http://leonardodavincisinventions.com photo credit:
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http://civilwarhorror.blogspot.com photo credits: http://web.mst.edu photo credit: http://science.howstuffworks.com photo credit:
http://science.howstuffworks.com Positive & Negative Pilots are responsible for being fully equipped with operating the balloon, recognizing the sky's conditions, knowing how it interacts with the atmosphere, and avoiding dangers. Anything that attributes to the balloon or affects its flight must be closely evaluated. Since operating a hot air balloon involves special skills, a balloon pilot license is required before legal flight, which is obtained through hot air balloon pilot school. Incidents in the past have revealed the potential dangers of hot air balloons. Between the years of 1993 and 1997, 99 accidents were reported; 92 of them involving minor or major injuries and 7 causing death. photo credit: http://celebpictu.com, http://tokyotimes.com, http://commons.wikimedia.org http://abc.net.au http://toledoblade.com http://youtube.com Manufacturing http://wickerbasketballooncenter.com http://eballoon.org Albuquerque Balloon Fiesta The largest, well-known hot air ballooning event in the world. First gathering consisted of 13 balloons; today, it contains over 700 balloons. http://www.balloonfiesta.com/pilots-and-crew/special-shapes-directory Abedine, Castillo, Ahmed Saad, Hamdi Alkhshali and Adam Makary. "Deadliest Balloon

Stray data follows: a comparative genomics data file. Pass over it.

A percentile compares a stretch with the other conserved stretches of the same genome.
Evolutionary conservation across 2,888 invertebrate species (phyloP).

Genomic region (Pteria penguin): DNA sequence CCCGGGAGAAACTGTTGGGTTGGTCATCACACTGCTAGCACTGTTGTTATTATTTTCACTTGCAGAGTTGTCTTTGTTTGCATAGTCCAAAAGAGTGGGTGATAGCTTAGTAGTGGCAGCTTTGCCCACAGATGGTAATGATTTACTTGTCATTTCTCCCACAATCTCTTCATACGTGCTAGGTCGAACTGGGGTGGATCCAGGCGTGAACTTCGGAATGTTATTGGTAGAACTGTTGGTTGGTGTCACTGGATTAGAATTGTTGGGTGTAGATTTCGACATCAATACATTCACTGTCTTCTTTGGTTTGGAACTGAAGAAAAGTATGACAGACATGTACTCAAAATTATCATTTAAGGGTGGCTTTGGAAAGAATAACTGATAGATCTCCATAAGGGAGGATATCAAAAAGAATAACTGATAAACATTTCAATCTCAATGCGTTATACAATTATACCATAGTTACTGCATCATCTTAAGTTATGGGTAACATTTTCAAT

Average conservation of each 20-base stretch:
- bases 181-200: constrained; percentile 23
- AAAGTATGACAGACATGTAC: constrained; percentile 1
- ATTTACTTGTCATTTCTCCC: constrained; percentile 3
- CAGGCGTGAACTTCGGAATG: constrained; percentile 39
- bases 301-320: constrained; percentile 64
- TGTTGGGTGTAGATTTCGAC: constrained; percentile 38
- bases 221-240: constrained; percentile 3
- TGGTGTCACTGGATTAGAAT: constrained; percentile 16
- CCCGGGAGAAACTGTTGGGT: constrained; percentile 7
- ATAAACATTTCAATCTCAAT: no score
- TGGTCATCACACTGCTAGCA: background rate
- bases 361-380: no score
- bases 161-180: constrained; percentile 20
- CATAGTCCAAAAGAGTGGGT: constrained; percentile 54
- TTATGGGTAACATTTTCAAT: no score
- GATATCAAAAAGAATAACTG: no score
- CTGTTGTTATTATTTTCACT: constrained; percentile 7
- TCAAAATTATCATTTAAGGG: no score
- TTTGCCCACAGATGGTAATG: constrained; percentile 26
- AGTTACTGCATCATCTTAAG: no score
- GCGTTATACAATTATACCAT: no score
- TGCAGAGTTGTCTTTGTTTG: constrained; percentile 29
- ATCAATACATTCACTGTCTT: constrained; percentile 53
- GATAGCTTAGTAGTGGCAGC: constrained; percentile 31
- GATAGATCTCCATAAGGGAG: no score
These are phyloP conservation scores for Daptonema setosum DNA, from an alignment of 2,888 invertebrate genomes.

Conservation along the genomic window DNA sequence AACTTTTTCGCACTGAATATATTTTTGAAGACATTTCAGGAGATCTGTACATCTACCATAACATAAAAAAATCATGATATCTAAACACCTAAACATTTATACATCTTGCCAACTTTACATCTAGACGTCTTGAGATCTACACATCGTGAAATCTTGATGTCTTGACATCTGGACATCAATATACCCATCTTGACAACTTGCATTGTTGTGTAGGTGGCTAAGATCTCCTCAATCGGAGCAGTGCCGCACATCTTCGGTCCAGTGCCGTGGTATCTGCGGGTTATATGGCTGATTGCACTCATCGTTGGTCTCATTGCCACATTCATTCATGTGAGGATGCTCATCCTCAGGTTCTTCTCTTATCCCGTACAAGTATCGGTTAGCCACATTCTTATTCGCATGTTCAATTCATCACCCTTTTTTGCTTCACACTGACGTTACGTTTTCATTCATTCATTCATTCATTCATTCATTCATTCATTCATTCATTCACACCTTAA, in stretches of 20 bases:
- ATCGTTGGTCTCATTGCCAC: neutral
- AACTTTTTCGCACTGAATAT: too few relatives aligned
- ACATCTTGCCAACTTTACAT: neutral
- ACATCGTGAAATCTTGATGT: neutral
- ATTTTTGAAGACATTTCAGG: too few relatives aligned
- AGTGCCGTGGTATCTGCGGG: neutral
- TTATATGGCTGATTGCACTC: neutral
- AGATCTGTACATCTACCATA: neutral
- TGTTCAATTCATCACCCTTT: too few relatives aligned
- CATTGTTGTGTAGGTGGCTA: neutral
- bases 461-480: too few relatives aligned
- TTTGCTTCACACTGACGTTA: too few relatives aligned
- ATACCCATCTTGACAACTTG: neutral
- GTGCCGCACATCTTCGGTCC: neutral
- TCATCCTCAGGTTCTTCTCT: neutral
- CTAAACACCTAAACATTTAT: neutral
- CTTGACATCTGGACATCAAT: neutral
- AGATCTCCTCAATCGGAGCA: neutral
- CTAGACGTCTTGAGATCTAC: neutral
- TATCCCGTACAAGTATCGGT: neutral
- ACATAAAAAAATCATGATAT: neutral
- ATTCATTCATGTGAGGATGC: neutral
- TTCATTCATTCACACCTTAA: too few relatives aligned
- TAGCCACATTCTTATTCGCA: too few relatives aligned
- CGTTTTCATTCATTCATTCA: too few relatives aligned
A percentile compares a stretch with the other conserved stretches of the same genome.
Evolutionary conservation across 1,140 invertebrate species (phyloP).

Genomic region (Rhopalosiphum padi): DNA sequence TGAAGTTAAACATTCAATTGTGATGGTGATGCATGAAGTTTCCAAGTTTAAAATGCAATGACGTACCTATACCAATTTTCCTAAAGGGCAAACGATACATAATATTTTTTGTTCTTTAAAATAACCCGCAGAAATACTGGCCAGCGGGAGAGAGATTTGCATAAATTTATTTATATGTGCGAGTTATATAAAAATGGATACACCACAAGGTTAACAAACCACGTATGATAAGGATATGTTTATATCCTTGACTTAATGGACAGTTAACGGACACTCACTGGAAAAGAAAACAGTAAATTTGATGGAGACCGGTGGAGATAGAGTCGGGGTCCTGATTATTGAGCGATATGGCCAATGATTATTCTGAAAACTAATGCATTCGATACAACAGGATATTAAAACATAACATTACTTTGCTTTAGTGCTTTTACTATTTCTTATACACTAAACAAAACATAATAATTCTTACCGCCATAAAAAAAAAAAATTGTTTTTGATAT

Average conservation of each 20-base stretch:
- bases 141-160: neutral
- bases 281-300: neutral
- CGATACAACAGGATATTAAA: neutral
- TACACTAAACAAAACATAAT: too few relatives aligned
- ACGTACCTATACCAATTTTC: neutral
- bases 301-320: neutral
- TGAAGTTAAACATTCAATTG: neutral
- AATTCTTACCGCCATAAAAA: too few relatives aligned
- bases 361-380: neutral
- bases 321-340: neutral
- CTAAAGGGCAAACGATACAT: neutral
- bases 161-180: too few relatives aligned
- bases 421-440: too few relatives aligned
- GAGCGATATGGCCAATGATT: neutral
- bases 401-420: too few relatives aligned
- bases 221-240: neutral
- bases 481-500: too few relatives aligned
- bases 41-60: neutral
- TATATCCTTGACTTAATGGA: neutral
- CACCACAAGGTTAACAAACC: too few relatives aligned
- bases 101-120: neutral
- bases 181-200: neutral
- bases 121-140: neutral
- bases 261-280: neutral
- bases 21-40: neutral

Crash in Decades Kills 19 in Egypt." Cable News Network (2013), www.cnn.com (accessed May 5, 2013). Brown, Dick. "A Balloon That Rides on Sunbeams." Sunstat
(Albuquerque), April, 1978. Egypt Balloon Crash Video: 19 Tourists Dead in
Fiery Hot Air Balloon Accident -Caught on Tape. N.d. ABC News. YouTube, 26 Feb. 2013. Web. 05 May 2013. Gillispie, Charles Coulston. 1983. The Montgolfier brothers and the
invention of aviation, 1783-1784: with a word on the importance of ballooning for the science of heat and the art of building railroads. Princeton, N.J.: Princeton University Press. Heppenheimer, T. A. Turbulent Skies: The History of
Commercial Aviation. New York: J. Wiley & Sons, 1995. O'Catherine, Aileen. "Balloon Fiesta Facts - Facts About the
Albuquerque International Balloon Fiesta." About.com Albuquerque. Accessed May 8, 2013. Yajima, Nobuyuki. 2009. Scientific ballooning
technology and applications of exploration balloons floating in the stratosphere and the atmospheres of other planets. New York: Springer. photo: http://en.wikipedia.org